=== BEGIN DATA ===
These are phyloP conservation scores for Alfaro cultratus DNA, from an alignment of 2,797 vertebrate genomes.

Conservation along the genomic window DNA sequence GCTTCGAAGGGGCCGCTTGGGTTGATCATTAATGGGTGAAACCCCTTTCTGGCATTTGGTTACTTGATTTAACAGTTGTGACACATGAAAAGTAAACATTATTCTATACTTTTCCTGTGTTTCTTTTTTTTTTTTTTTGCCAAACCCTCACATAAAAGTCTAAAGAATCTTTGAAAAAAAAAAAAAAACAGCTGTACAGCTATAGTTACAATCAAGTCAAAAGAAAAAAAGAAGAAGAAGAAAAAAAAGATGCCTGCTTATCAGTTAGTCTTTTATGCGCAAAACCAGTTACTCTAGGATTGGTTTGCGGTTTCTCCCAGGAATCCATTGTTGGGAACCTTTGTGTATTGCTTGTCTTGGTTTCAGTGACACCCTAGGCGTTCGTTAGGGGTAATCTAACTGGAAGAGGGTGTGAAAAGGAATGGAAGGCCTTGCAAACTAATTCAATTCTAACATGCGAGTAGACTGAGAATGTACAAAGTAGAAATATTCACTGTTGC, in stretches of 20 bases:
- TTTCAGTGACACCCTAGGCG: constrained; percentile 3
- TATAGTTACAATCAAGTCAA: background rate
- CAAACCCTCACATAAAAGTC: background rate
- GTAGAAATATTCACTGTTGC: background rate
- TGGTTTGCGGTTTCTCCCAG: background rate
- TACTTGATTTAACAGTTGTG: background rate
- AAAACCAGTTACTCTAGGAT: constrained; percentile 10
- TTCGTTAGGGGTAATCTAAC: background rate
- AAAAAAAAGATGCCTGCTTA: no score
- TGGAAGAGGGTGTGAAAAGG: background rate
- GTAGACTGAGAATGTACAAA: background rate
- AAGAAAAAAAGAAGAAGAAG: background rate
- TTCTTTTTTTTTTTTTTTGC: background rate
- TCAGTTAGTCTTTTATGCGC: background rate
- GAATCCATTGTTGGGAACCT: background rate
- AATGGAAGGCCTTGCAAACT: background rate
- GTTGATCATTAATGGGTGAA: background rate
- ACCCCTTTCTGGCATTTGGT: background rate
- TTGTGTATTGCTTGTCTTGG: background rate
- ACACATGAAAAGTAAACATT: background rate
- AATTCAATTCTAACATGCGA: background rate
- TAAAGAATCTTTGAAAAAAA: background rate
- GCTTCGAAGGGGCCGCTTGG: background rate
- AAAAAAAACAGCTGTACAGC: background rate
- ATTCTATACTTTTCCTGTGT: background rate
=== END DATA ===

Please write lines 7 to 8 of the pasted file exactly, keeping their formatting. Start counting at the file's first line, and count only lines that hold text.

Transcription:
- TGGTTTGCGGTTTCTCCCAG: background rate
- TACTTGATTTAACAGTTGTG: background rate